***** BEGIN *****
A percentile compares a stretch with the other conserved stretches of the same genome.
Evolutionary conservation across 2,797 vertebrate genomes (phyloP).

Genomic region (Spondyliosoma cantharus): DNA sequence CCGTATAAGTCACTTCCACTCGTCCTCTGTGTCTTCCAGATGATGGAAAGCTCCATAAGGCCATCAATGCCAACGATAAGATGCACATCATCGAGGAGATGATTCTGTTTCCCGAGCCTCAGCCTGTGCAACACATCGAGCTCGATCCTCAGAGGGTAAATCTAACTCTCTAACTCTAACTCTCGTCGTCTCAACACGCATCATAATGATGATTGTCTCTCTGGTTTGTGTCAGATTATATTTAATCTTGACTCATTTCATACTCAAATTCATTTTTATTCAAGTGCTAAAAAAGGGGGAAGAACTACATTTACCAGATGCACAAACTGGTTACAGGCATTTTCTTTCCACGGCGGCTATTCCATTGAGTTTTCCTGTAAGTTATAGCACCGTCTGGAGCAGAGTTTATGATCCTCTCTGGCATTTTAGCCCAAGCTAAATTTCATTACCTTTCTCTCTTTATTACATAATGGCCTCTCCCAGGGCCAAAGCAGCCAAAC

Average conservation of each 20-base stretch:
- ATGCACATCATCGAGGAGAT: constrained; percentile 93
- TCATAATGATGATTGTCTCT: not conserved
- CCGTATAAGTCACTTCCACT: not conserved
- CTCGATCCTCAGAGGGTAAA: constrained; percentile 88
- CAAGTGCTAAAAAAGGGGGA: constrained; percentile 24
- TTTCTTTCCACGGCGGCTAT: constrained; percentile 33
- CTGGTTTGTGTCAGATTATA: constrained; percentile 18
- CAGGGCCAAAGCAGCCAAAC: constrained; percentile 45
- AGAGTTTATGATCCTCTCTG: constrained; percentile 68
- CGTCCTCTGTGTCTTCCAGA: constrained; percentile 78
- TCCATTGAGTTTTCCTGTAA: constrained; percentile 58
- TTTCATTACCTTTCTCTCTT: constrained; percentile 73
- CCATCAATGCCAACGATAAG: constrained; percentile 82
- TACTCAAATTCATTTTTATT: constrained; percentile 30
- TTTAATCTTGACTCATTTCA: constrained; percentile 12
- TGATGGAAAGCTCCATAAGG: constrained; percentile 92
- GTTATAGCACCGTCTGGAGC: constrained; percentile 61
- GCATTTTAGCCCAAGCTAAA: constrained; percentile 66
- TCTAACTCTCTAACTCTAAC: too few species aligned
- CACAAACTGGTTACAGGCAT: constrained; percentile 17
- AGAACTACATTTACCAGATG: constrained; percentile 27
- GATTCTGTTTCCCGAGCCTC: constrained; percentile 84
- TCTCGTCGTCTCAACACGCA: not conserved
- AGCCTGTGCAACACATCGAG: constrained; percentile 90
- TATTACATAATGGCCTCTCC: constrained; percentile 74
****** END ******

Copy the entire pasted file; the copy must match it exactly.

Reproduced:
A percentile compares a stretch with the other conserved stretches of the same genome.
Evolutionary conservation across 2,797 vertebrate genomes (phyloP).

Genomic region (Spondyliosoma cantharus): DNA sequence CCGTATAAGTCACTTCCACTCGTCCTCTGTGTCTTCCAGATGATGGAAAGCTCCATAAGGCCATCAATGCCAACGATAAGATGCACATCATCGAGGAGATGATTCTGTTTCCCGAGCCTCAGCCTGTGCAACACATCGAGCTCGATCCTCAGAGGGTAAATCTAACTCTCTAACTCTAACTCTCGTCGTCTCAACACGCATCATAATGATGATTGTCTCTCTGGTTTGTGTCAGATTATATTTAATCTTGACTCATTTCATACTCAAATTCATTTTTATTCAAGTGCTAAAAAAGGGGGAAGAACTACATTTACCAGATGCACAAACTGGTTACAGGCATTTTCTTTCCACGGCGGCTATTCCATTGAGTTTTCCTGTAAGTTATAGCACCGTCTGGAGCAGAGTTTATGATCCTCTCTGGCATTTTAGCCCAAGCTAAATTTCATTACCTTTCTCTCTTTATTACATAATGGCCTCTCCCAGGGCCAAAGCAGCCAAAC

Average conservation of each 20-base stretch:
- ATGCACATCATCGAGGAGAT: constrained; percentile 93
- TCATAATGATGATTGTCTCT: not conserved
- CCGTATAAGTCACTTCCACT: not conserved
- CTCGATCCTCAGAGGGTAAA: constrained; percentile 88
- CAAGTGCTAAAAAAGGGGGA: constrained; percentile 24
- TTTCTTTCCACGGCGGCTAT: constrained; percentile 33
- CTGGTTTGTGTCAGATTATA: constrained; percentile 18
- CAGGGCCAAAGCAGCCAAAC: constrained; percentile 45
- AGAGTTTATGATCCTCTCTG: constrained; percentile 68
- CGTCCTCTGTGTCTTCCAGA: constrained; percentile 78
- TCCATTGAGTTTTCCTGTAA: constrained; percentile 58
- TTTCATTACCTTTCTCTCTT: constrained; percentile 73
- CCATCAATGCCAACGATAAG: constrained; percentile 82
- TACTCAAATTCATTTTTATT: constrained; percentile 30
- TTTAATCTTGACTCATTTCA: constrained; percentile 12
- TGATGGAAAGCTCCATAAGG: constrained; percentile 92
- GTTATAGCACCGTCTGGAGC: constrained; percentile 61
- GCATTTTAGCCCAAGCTAAA: constrained; percentile 66
- TCTAACTCTCTAACTCTAAC: too few species aligned
- CACAAACTGGTTACAGGCAT: constrained; percentile 17
- AGAACTACATTTACCAGATG: constrained; percentile 27
- GATTCTGTTTCCCGAGCCTC: constrained; percentile 84
- TCTCGTCGTCTCAACACGCA: not conserved
- AGCCTGTGCAACACATCGAG: constrained; percentile 90
- TATTACATAATGGCCTCTCC: constrained; percentile 74